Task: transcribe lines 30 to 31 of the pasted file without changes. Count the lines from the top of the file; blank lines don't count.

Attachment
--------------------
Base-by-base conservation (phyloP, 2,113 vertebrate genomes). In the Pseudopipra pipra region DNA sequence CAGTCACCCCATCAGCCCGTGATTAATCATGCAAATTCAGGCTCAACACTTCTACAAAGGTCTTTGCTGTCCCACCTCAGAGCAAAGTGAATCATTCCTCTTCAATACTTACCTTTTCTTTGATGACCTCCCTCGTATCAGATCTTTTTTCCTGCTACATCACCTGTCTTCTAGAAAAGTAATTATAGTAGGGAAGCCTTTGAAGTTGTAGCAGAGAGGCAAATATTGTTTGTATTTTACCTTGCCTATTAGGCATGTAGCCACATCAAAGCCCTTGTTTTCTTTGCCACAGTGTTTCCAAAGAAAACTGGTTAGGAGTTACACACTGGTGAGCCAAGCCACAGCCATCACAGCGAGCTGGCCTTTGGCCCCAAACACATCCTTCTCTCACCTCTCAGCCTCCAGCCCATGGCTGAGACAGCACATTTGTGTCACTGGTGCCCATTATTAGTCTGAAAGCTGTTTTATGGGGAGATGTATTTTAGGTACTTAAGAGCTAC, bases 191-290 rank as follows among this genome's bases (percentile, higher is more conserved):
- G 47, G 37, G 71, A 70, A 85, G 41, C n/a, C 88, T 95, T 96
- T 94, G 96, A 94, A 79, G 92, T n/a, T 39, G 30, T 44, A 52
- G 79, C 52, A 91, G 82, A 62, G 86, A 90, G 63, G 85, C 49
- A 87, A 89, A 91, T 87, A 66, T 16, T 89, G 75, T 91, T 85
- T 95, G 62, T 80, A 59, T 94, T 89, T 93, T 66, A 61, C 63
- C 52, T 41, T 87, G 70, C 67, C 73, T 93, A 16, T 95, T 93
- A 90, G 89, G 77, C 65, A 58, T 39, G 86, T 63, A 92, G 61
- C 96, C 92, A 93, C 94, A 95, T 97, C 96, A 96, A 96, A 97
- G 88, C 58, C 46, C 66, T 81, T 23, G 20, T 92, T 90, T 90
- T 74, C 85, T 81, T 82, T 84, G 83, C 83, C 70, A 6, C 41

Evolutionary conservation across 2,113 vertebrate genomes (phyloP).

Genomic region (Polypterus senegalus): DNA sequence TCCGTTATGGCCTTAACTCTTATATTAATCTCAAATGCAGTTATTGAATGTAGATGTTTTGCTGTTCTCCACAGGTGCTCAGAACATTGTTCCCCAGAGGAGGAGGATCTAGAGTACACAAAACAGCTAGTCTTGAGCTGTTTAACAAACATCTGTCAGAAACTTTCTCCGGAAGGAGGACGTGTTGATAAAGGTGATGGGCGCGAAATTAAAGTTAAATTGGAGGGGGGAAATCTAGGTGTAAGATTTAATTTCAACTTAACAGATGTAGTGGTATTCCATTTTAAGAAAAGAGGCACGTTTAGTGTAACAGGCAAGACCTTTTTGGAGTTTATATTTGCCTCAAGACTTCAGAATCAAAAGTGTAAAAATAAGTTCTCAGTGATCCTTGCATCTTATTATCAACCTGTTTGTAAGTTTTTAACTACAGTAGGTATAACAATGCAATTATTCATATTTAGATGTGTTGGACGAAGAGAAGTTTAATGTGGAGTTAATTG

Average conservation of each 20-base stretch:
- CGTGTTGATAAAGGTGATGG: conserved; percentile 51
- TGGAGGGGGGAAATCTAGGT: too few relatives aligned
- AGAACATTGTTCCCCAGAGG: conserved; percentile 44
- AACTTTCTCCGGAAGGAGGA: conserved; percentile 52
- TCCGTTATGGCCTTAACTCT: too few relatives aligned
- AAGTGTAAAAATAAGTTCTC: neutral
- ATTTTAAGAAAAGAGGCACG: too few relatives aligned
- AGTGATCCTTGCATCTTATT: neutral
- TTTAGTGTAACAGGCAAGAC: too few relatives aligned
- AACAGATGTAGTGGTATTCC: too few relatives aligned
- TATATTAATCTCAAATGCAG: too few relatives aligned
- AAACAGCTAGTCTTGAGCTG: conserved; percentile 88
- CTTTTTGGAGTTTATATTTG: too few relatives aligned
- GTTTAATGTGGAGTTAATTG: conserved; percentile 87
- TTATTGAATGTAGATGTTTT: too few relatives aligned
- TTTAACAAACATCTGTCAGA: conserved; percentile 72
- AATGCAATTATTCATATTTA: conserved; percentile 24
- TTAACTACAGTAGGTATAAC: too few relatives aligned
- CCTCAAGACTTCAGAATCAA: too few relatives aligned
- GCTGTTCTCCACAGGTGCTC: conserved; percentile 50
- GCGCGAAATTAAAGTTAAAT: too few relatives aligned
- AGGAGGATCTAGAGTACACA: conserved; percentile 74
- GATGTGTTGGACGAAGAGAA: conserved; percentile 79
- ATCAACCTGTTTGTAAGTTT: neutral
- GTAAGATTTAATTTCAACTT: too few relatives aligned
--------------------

- TTTAACAAACATCTGTCAGA: conserved; percentile 72
- AATGCAATTATTCATATTTA: conserved; percentile 24